Histology and Ultrastructural Changes of Larvae Midgut Epithelium of Phlebotomus papatasi (Diptera, Psychodidae) Fed with Insect Growth Regulator and Bacillus sphaericus

Document Type : Original Article


1 Zoology Department, Women College, Ain Shams University, Cairo, Egypt.

2 Zoology Department, Faculty of Sciences, Suez University, Suez, Egypt.


Sandfly, Phlebotomus papatasi (Diptera: Psychodidae) is the potential vector of leishmania in Egypt. In this study, an attempt was made to investigate the ultrastructure and histopathological alteration in the midgut of Phlebotomus papatasi post-treatment with methoprene (IGR) and B. sphaericus 6184 and 6446 using transmission electron micrographs (TEM).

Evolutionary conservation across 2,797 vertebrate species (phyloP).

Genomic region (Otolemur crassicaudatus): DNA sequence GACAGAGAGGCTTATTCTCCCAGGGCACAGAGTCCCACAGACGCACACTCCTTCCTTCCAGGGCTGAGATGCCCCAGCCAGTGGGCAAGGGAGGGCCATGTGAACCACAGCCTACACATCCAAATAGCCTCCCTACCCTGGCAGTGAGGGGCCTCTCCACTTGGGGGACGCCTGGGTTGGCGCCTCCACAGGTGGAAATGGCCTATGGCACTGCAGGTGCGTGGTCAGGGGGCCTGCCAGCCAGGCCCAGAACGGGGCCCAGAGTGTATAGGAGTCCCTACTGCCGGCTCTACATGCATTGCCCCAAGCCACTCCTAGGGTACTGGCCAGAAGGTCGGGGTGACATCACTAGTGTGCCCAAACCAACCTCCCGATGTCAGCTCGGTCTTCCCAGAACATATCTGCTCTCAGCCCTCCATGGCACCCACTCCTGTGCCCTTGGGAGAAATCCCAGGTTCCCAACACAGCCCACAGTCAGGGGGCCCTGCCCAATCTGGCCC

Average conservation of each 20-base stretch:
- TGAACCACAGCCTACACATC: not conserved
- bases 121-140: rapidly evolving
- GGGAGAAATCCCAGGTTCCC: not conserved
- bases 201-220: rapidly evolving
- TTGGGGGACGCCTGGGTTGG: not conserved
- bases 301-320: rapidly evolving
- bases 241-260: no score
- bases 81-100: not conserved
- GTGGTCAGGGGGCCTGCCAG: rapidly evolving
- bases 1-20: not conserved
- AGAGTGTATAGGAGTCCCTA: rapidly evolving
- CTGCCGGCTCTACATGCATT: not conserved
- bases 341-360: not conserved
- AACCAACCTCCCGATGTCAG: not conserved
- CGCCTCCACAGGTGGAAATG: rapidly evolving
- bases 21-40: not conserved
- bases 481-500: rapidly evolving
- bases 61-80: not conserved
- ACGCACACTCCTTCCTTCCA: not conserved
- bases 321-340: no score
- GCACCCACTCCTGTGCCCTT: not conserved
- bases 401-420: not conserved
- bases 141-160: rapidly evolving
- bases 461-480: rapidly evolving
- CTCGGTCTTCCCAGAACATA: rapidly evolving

After 48 h, the TEM of the midgut treated with methoprene (IGR) showed sloughing of the periepithelial layer, and overgrowth of the brush border of the midgut wall. After 48 h post-treatment, B. sphaericus 6184 spores were discovered in the lumen and the bacterium began to enter the microvilli. Certain ultrastructural abnormalities were found in the midgut of treated P. papatasi larvae after 48 h of treatment with B. sphaericus 6446, the cytoplasm was distinguished by many vacuoles and a broken brush border. Using the light microscope, IGR-treated third instar larvae showed brush boundary overgrowth and multifocal disintegration of the midgut wall. Focused areas were sloughed and epithelial cells were dissociated from each other in larvae treated with B. sphaericus 6184. The 3rd instar P. papatasi larvae treated with B. sphaericus 6446 showed clear alterations such as total epithelial cell degradation. These results demonstrated that B. sphaericus 6446 showed the best results and great effect on P. papatasi 3rd instar larvae. More research is needed to establish the appropriate control strategies for the many leishmaniasis vectors in their various ecological environments.